My path of presence has lent itself to the “letting go” that is necessary to move forward. I have logged some serious hours in Dhamma talks by Ajahn Chah; Thich Nhat Hanh; Ajahn Jayasaro; and elective diversions, which include Eckhart Tolle, Rumi, and Jiddu Krishnamurti. Just a spiritual neonate in college, I dabbled in the writings of Lao-Tze, and my spiritual journey has led me to the Religious Society of Friends.
Recent societal developments have touched my local unprogrammed Friends meeting. Society’s rush to conversation surrounding racial justice and equality seems well-intentioned, but the conversation sometimes ignores the past. There is a rich history of racial justice discussions found in places such as W. E. B. Du Bois’s 1903 assertion of “the Talented Tenth” versus Booker T. Washington’s belief in education and entrepreneurship, Kwame Ture’s 1966 popularization of Black Power and subsequent Pan-African revolution, as well as Fannie Lou Hamer’s courageous grassroots work in the 1960s for political and economic change. These discussions predate the 2013 Black Lives Matter movement. Simply stated, this issue is discussed today without the recognition of those who have tried this before.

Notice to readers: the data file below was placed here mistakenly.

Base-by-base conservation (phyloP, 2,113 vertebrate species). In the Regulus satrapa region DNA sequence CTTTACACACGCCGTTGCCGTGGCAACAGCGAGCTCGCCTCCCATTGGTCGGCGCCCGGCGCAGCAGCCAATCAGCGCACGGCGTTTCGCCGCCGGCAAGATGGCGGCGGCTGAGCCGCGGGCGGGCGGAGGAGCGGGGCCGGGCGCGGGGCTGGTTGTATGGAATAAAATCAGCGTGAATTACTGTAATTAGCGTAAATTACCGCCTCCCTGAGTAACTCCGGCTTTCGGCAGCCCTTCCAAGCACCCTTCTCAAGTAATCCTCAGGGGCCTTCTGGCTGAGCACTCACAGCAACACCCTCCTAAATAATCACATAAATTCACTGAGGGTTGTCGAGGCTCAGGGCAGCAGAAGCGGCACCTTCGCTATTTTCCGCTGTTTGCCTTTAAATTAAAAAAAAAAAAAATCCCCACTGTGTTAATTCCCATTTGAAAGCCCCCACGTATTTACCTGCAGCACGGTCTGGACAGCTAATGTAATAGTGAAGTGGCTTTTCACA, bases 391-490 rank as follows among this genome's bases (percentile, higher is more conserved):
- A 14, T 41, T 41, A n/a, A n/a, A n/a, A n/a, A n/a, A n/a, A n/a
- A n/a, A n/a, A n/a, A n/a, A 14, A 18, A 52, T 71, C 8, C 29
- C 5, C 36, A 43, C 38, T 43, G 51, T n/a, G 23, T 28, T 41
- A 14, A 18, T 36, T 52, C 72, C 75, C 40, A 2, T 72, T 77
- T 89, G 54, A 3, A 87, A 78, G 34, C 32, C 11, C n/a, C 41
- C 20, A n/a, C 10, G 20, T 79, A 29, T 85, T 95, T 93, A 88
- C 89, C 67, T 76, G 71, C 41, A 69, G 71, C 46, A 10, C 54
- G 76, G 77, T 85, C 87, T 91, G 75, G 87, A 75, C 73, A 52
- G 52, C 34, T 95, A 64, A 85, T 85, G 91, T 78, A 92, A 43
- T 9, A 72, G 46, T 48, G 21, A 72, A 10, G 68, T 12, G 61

…continue reading the official article here by Columbia Friend, Nicole Freeman. https://www.friendsjournal.org/the-spiritual-injustice-of-poverty/